A Week with Zhadan (2)
- By Serhiy Zhadan
Editor's note: There are many ways to show solidarity with the people of Ukraine, and to stand for civilization, against barbarism. For the next seven days, we've decided to offer you a poem from Serhiy Zhadan, so that you will think of his words, and of his struggle today in Kharkiv, and of all the other heroic souls whose voices we have not heard, or heard sufficiently, as well as those we will never hear again: "incanting over every single / lost soul."
(To get together and talk ... )
Sun, terrace, lots of green.
A guy and a girl,
most likely they’re students, sit at a table,
waiting, it seems, for their order.
Nearby, on the table, notebooks,
folders with documents,
they must have just stopped by between classes.
After lunch they’ll continue running errands.
So grown-up, so serious.
It looks like they rent an apartment,
don’t like to cook,
eat where they are.
Don’t want to waste time cooking.
Don’t want to waste time on little things.
You should treat life like clothing
that you try on before buying.
You’ve got to learn not to waste time
on little things.
Someday she’ll definitely have her own house.
Someday he’ll definitely find a good job.
You’ll need to learn everything,
you’ll need to learn to choose
the right words to talk about
love and humanity.
Dust, flowers, lots of green.
The spring of last year.
This is the only photo where we’re together, she says,
here I’m angry at him,
you see, I’m even looking in the other direction,
I’m not talking to him.
Then the war started.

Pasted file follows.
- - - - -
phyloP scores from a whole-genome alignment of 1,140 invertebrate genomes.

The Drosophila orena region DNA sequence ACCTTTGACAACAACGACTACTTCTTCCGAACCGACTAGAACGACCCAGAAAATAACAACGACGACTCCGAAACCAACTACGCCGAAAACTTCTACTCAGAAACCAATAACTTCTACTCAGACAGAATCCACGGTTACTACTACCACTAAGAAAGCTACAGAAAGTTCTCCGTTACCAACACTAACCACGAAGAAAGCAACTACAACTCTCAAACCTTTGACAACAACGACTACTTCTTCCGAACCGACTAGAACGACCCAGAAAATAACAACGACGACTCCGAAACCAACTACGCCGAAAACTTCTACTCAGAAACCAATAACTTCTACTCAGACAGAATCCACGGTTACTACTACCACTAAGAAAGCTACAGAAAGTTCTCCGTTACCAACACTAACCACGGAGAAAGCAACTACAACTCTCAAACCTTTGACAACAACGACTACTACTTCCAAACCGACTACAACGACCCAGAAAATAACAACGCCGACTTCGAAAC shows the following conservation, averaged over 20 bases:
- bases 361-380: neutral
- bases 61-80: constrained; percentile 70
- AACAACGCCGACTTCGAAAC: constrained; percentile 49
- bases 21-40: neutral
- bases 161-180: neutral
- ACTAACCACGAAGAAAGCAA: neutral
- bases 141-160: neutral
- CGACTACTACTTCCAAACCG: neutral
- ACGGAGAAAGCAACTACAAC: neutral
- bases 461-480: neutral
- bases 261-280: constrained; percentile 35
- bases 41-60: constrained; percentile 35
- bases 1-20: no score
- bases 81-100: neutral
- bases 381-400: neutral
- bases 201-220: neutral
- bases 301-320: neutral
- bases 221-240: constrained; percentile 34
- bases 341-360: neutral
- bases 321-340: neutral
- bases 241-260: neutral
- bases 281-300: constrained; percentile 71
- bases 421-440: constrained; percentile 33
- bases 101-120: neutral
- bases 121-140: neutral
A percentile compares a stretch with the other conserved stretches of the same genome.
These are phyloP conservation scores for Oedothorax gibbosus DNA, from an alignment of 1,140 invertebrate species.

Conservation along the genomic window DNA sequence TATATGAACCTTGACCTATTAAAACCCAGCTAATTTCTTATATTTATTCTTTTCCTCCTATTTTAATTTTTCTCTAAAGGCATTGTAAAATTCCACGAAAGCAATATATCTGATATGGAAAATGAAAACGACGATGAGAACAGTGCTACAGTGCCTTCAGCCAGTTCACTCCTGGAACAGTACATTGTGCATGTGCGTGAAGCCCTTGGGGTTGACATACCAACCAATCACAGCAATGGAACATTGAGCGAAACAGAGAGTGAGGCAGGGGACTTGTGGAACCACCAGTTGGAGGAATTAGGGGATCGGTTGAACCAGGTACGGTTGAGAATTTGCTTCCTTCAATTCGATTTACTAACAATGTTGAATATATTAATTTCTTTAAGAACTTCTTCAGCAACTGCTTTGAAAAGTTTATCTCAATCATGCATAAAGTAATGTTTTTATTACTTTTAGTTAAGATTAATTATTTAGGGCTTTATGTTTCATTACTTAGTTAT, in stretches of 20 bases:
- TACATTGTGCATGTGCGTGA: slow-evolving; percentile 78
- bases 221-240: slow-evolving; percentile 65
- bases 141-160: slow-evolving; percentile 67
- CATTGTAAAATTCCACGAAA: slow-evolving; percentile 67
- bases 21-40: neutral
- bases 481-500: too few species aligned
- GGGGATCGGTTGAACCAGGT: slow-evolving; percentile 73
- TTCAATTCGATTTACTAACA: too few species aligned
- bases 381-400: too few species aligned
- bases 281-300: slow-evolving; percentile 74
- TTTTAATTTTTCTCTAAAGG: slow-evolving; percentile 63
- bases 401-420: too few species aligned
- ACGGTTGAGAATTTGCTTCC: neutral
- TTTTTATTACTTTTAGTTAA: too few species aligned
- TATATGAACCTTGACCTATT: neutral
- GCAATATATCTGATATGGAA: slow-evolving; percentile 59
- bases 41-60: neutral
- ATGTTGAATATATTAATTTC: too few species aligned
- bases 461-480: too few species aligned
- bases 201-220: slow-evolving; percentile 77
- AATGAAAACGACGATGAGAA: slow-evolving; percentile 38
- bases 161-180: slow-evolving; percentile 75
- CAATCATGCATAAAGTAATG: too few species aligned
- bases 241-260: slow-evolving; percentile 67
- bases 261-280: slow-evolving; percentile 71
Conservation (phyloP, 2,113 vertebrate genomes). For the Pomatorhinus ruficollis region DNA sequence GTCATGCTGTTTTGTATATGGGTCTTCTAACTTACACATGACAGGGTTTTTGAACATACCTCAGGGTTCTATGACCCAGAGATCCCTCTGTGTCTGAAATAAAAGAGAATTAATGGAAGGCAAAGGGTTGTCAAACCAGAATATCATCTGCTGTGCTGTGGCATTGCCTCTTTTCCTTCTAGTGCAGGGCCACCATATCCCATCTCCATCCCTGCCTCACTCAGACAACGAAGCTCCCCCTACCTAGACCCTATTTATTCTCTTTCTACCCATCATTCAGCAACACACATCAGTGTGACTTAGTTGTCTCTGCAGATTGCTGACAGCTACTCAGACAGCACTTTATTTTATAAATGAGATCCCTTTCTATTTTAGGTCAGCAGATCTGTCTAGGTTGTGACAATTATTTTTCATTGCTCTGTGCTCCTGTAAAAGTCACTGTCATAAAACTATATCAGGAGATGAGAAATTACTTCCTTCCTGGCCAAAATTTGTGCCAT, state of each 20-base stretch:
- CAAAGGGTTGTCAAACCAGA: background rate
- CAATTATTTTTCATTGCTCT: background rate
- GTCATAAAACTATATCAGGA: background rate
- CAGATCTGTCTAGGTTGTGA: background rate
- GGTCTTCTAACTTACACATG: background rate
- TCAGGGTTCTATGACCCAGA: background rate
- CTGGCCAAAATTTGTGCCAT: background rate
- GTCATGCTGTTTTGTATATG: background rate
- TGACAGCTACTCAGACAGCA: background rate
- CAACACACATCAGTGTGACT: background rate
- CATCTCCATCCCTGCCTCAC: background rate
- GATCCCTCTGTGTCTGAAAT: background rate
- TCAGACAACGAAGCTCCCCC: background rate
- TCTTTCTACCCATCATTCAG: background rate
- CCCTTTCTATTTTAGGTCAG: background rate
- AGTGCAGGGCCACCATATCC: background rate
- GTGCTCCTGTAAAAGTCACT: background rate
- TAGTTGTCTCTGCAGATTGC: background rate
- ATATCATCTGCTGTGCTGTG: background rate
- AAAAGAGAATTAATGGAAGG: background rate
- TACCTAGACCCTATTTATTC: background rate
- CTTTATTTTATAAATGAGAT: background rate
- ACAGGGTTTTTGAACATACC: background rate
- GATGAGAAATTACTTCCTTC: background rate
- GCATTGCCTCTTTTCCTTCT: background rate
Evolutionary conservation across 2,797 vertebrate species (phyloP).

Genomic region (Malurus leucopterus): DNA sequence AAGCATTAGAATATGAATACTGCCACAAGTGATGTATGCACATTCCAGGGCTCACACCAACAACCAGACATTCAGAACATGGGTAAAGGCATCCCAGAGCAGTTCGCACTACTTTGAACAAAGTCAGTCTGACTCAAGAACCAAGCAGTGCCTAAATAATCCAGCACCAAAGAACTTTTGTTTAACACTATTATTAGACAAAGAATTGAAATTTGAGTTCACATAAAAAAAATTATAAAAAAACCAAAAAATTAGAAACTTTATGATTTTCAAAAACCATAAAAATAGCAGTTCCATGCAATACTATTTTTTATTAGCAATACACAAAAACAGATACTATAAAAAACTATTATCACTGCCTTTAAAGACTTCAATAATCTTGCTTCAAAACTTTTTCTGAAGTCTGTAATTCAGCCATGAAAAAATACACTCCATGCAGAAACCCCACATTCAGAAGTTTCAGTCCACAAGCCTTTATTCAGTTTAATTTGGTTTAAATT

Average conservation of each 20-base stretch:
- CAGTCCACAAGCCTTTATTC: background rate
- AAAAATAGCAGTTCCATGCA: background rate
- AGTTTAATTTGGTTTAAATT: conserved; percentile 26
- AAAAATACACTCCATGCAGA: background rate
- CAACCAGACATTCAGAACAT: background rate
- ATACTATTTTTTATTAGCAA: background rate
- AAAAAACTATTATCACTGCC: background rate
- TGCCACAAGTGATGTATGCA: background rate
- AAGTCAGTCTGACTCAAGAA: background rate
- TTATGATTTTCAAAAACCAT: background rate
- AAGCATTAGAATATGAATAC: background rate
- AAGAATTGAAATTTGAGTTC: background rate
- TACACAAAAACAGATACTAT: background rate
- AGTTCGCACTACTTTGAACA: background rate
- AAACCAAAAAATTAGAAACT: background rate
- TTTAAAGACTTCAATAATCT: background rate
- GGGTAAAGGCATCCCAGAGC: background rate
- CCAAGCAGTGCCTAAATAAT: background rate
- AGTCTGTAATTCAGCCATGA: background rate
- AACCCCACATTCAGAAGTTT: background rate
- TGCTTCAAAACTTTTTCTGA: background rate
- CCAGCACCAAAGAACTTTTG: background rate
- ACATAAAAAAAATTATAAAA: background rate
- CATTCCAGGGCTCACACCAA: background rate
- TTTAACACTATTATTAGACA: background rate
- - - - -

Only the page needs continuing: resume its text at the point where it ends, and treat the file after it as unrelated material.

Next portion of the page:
And that’s it.
Serhiy Zhadan is a Ukrainian poet, writer, essayist and translator. All poems featured here are part of a book of translations by John Hennessy and Ostap Kin published by Lost Horse Press, A New Orthography (2021), co-winner of the Derek Walcott Prize for Poetry 2021 and a finalist for the 2021 PEN America Award for Poetry in Translation. English translations of Zhadan’s other work include three books of prose (Depeche Mode, Voroshilovgrad, and Mesopotamia (which also features poetry) and a collection of poetry What We Live for, What We Die For.
John Hennessy is the author of two collections, Coney Island Pilgrims and Bridge and Tunnel, and his poems appear in many journals and anthologies. Hennessy is the poetry editor of The Common, a print magazine based at Amherst College, and he teaches at the University of Massachusetts, Amherst.
Ostap Kin is the editor of New York Elegies: Ukrainian Poems on the City and translator, with Vitaly Chernetsky, of Songs for a Dead Rooster by Yuri Andrukhovych and, with Ali Kinsella, of The Maidan After Hours by Vasyl Lozynsky.